Orthopedic doctors in Denver
When you have an injury or joint pain that limits your daily activities, you need to see one of the top orthopedic specialists in Denver. You can get that level of care at Presbyterian/St. Luke’s Medical Center, where you will be evaluated and treated by nationally recognized orthopedic doctors.
For example, our orthopedic specialists have been recognized as leading physicians by local and national sources, such as:
- Best orthopedic surgeons by U.S. News & World Report
- Top doctors by 5280
- Best doctors by Denver Business Journal
For more information about Presbyterian/St. Luke's Medical Center's orthopedic services, please call (800) 262-5462.
Bone, joint and muscle conditions we treat
Our orthopedic specialists diagnose and treat a variety of conditions, including:
- Achilles tendon injuries
- Arthritis, such as osteoarthritis and rheumatoid arthritis
- Bone cancers
- Bone diseases
- Bone spurs
- Broken and crooked bones
- Carpal tunnel
- Chondrocalcinosis (gout)
- Chondromalacia patellae (runner's knee)
- Diabetic foot ulcers
- Dislocated joints
- Ganglion cysts
- Hammer toe
- Hip injuries and disorders
- Ingrown toenails
- Lateral epicondylitis (tennis elbow)
- Ligament injuries, such as anterior cruciate ligament (ACL) tears
- Meniscus tears
- Movement disorders, such as ataxia, chorea, dyskinesia and tardive dyskinesia (TD)
- Neuromuscular disorders, such as muscular dystrophy, multiple sclerosis (MS) and spasticity
- Osteomyelitis (bone infection)
- Osteoporosis (bone loss)
- Plantar fasciitis (heel pain)
- Rotator cuff injuries
- Spinal disorders, such as scoliosis and stenosis
- Sports injuries
- Sprains and strains
- Stenosing tenosynovitis (trigger finger or trigger thumb)
Our orthopedic clinic's services
Presbyterian/St. Luke’s Medical Center features advanced technology and an experienced orthopedic care team. Whether you are seeking care for hip pain or a back injury, we provide comprehensive services to get you back on your feet.
Arthroscopy is a minimally invasive procedure. It uses a small camera system and instruments to visualize and repair a joint, such as the knee. It is usually performed on an outpatient basis.
Our bone and joint specialists commonly use arthroscopy for:
- Improving instability
- Removing cartilage
- Removing the joint lining
- Repairing soft tissue tears
- Treating early-stage arthritis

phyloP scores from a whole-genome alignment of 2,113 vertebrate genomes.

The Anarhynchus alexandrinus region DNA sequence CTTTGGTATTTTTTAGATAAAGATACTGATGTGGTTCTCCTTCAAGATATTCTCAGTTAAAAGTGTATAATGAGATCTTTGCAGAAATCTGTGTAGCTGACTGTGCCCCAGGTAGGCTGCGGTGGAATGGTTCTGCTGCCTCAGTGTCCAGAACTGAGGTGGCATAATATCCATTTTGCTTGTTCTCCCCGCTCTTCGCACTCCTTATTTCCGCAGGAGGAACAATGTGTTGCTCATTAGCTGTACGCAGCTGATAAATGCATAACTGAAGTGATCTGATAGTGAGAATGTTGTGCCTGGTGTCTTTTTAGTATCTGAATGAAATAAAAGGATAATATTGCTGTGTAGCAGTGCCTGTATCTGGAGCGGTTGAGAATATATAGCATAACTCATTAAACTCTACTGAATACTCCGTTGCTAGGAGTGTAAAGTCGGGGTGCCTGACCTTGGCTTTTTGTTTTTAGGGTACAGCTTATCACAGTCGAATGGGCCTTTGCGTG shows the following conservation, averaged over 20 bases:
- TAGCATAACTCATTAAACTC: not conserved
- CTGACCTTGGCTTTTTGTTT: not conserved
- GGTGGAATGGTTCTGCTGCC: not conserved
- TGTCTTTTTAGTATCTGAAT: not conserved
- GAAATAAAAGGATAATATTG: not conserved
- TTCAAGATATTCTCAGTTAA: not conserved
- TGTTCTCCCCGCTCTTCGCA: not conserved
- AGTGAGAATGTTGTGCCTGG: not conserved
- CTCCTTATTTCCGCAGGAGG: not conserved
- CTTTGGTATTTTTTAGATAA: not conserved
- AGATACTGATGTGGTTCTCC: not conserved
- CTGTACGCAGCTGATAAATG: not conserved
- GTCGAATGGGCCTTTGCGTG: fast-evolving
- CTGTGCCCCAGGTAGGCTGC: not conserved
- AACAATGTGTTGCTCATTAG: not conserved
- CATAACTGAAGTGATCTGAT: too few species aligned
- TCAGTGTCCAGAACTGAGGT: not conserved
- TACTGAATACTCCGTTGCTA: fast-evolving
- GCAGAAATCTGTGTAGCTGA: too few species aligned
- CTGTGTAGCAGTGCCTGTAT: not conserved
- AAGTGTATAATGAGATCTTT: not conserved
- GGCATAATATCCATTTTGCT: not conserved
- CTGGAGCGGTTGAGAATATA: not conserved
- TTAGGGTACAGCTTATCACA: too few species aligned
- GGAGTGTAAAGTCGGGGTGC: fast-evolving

One of the most common arthroscopic procedures is hip arthroscopy to repair a labral tear. (The labrum is a ring of cartilage in your hip socket.) Most patients can walk with crutches one to two weeks after the procedure while undergoing six weeks of physical therapy.
Ligament and tendon injury care
Ligament and tendon injuries are often associated with sports activities. However, ligament tears can also occur during more "routine" activities, such as reaching overhead for something on a high shelf.
Using a thorough exam and medical imaging, we diagnose your injury and work with you to decide on the appropriate treatment plan. If surgery is necessary, our surgeons are board certified in orthopedics with advanced training in arthroscopic repairs of ligament injuries.
Traumatic injuries to the extremities often result in severe fractures of one or more bones.
There can be a single fracture (break) in the bone, or the bone may be shattered into numerous pieces (comminuted). Additionally, the fracture may be closed or open. An open fracture means there is an injury to the surrounding soft tissues, and the bones are visible.
Our orthopedic doctors may use one of the following options to stabilize a fracture:
- External fixation—This involves placing pins in the bone on each side of the fracture from the outside of the injured extremity. (The pin is exposed through the skin.) The pins are then connected with a rod that is also outside of the extremity.
- Internal fixation—This technique is used when the fracture can be realigned, and a plate with screws or an interlocking rod hold the bones in alignment.
- Ring fixator—This device may be used to keep fractured bones in alignment. It is often used if there is a deformity to correct or if there is bone loss that is not addressed with allograft bone or vascularized bone flaps.
Hand and upper extremity care
The hand is a complex structure, allowing you to execute very fine movements and feel a variety of sensations at any given moment. Our hand specialists understand this complexity and offer highly specialized hand and upper extremity care, including hand rehabilitation.
Some of our hand and arm treatments include:
- Re-implantation following a traumatic upper extremity amputation
- Skin and nerve grafting for a hand injury
- Ulnar nerve decompression
Hip replacement surgery replaces a damaged or arthritic hip joint with a prosthesis (implant).
Our orthopedic surgeons use the anterior approach for hip replacement whenever possible. This technique allows the doctor to access the hip socket from the front of the hip, moving around the muscle instead of cutting through it. This reduces postoperative pain and the chance of hip dislocation. It also allows for a quicker recovery.
During a total knee replacement, the entire knee joint is replaced with a prosthetic joint because all parts of the joint are damaged. In a partial knee replacement, only the damaged or diseased parts of the joint are replaced with prostheses.